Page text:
Other projects involve training on the infrastructure needed for exchanging health data across institutions as well as case studies on public health reporting of electronic data. Additional projects focus on security and privacy issues stemming from the EHR use. Many of these activities take place on site at institutions and hospitals that welcome students to observe their work. After such field trips, students present their observations to the class.

Developing a curriculum from scratch that covered a broad array of highly technical and constantly evolving concepts posed considerable challenges and demanded much time and effort. Ancker says she was fortunate to have medical informatics expert Rainu Kaushal, MD, MPH, serve as her fellow program codirector. Together they worked to iron out some initial wrinkles and fine-tune a practical curriculum designed to prepare students for real-world HIT challenges.
One idea was to reach out to multidisciplinary specialists within Cornell and elsewhere in the industry. For field trips, they divide students into small groups rather than squeeze a large and intrusive crowd into a tight clinical setting. “It just took a little more planning and organization until we were able to get that on the money,” Ancker says.

Job Placement Efforts 
Initiatives to help students land jobs following graduation begin long before commencement day. “We actually do some career stuff throughout the entire semester,” Ancker says. “We have a résumé consultant, and we have different guest speakers talk about career opportunities at their institution or company.”

That’s not all. Commencement day is more than an occasion to toss your cap in the air and head for your favorite restaurant. As they graduated their first classes, Cornell and Columbia held a joint job fair with employers advertising more than 200 job openings. Ancker and her colleagues also disseminate job opportunities on their LinkedIn group’s site, which has also become a de facto channel for good news from graduates already in the field. “Every time one of my students gets a job and they update their LinkedIn account, I can see that,” Ancker says.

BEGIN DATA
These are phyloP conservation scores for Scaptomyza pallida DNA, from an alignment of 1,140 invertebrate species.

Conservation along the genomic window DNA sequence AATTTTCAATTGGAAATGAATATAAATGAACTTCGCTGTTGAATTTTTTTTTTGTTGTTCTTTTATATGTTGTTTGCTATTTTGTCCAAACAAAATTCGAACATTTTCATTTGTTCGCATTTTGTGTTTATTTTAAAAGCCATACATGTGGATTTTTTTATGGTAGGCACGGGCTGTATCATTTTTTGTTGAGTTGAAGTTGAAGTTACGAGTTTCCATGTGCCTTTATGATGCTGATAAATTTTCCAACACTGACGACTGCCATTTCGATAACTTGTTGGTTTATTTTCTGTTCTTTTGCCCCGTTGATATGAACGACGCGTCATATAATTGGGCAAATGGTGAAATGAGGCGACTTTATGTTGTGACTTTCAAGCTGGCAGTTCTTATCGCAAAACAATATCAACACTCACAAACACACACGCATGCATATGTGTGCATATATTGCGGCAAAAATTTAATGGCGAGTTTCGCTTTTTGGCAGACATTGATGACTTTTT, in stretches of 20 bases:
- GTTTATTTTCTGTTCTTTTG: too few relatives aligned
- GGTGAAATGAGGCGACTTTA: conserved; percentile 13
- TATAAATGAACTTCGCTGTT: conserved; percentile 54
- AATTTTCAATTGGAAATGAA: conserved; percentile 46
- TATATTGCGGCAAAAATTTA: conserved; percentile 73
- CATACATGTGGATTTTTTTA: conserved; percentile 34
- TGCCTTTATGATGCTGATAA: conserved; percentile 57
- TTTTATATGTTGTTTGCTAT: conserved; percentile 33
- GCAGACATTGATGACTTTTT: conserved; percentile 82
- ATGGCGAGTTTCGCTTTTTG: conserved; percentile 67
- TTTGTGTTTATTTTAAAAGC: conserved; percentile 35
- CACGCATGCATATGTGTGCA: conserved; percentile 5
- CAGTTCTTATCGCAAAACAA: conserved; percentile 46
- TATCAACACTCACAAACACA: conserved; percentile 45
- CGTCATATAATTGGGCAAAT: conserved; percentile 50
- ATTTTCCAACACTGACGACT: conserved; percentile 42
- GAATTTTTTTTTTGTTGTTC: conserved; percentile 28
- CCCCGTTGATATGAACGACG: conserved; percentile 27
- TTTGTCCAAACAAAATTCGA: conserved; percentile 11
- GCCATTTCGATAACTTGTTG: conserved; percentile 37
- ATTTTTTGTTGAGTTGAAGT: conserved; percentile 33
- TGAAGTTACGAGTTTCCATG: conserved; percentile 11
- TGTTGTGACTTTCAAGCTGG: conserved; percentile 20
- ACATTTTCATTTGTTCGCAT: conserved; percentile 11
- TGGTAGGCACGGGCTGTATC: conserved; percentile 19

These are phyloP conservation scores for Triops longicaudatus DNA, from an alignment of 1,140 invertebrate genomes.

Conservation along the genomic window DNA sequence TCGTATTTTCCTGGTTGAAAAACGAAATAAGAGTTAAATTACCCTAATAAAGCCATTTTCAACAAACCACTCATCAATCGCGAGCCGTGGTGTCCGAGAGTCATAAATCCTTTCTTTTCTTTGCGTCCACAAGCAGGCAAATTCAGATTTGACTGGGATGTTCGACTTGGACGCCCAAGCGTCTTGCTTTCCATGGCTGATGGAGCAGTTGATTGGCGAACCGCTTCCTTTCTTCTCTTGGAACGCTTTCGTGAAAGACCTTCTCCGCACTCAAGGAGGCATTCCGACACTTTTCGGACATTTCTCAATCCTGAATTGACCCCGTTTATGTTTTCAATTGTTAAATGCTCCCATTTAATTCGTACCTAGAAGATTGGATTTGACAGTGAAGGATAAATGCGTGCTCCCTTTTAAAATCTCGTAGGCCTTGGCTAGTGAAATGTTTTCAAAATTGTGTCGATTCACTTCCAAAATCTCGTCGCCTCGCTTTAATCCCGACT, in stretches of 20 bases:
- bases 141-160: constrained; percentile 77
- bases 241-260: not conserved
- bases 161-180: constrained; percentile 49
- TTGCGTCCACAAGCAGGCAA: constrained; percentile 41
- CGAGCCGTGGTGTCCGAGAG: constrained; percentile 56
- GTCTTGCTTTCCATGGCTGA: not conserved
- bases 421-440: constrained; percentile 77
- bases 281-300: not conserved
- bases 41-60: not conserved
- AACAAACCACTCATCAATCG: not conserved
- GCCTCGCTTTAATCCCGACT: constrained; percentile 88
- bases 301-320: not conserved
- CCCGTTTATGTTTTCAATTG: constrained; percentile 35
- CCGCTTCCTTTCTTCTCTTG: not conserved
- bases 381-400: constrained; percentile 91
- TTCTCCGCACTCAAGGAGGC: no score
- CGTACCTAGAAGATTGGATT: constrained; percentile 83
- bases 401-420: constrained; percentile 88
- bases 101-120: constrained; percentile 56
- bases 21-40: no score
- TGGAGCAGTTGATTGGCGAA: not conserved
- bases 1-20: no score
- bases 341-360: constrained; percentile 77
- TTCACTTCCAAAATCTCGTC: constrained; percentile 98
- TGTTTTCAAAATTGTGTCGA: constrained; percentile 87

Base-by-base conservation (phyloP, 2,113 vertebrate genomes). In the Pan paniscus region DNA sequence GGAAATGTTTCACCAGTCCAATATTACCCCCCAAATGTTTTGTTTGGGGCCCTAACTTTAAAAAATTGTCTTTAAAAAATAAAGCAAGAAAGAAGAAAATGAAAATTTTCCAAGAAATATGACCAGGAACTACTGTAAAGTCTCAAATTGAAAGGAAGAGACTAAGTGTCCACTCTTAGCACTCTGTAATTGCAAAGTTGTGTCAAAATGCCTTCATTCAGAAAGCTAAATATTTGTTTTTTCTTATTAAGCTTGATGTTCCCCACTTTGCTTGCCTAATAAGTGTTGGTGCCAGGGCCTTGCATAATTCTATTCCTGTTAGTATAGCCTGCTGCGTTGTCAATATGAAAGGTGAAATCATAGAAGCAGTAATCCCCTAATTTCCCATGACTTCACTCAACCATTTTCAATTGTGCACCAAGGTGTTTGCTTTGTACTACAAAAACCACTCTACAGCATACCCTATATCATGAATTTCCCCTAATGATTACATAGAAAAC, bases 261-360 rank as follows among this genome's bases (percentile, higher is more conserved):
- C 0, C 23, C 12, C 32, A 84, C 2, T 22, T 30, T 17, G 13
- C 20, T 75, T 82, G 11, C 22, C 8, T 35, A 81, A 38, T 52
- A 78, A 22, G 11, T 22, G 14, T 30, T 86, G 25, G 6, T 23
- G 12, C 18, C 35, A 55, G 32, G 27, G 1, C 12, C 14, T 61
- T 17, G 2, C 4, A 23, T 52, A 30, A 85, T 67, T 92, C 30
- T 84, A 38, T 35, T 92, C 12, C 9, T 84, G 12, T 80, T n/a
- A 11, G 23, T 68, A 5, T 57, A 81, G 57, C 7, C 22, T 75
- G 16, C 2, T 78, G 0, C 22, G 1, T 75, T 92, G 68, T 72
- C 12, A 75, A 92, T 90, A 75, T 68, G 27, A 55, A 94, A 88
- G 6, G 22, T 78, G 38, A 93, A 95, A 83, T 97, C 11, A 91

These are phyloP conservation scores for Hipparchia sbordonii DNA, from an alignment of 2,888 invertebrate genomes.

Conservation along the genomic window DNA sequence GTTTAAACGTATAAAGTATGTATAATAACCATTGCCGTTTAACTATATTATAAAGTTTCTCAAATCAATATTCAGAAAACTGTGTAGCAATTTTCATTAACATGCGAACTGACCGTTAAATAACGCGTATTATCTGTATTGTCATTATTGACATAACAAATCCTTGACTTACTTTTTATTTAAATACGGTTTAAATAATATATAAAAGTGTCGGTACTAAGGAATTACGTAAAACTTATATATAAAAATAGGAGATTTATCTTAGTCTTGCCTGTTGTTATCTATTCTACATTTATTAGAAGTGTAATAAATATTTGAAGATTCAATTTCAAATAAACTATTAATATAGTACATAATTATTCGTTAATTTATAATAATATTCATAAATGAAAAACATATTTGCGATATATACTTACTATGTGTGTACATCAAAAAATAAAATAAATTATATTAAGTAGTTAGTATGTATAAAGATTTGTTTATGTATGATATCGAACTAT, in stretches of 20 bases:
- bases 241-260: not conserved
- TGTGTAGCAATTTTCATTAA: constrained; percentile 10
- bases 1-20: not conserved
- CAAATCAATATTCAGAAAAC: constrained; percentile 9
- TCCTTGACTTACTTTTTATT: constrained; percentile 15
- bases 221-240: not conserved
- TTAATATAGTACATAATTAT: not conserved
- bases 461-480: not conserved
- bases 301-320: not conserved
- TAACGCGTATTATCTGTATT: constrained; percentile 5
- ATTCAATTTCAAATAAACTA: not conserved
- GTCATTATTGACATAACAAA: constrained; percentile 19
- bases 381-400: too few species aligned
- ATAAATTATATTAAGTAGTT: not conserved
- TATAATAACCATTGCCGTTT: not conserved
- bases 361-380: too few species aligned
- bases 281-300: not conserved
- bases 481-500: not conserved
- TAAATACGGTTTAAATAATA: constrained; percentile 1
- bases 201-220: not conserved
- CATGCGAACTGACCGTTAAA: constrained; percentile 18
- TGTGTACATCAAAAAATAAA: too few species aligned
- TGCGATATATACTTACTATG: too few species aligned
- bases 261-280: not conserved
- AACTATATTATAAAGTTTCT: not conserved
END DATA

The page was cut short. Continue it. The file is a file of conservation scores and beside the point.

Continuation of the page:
Reason for Optimism
A growing demand for well-educated HIT professionals suggests that Cornell’s training program and those at other institutions will likely be self-sustaining even after the ONC’s grants expire later this year. Ancker envisions gratifying opportunities for the young and the seasoned alike.

“A lot of people who have rich experience in the medical system are going to be in a really good position to get themselves trained to join this electronic version of the medical system,” she notes. “We’re seeing a lot of older students who are interested in learning new skills, and I think that’s a great combination.”

— Robert J. Murphy is a freelance writer based in Philadelphia.



University-Based HIT Training Programs


ONC Funding

Columbia University, Cornell University


University of Colorado Denver College of Nursing


Duke University


George Washington University


Indiana University


Johns Hopkins University


University of Minnesota


Oregon Health & Science University


Texas State University


— Source: Office of the National Coordinator for Health Information Technology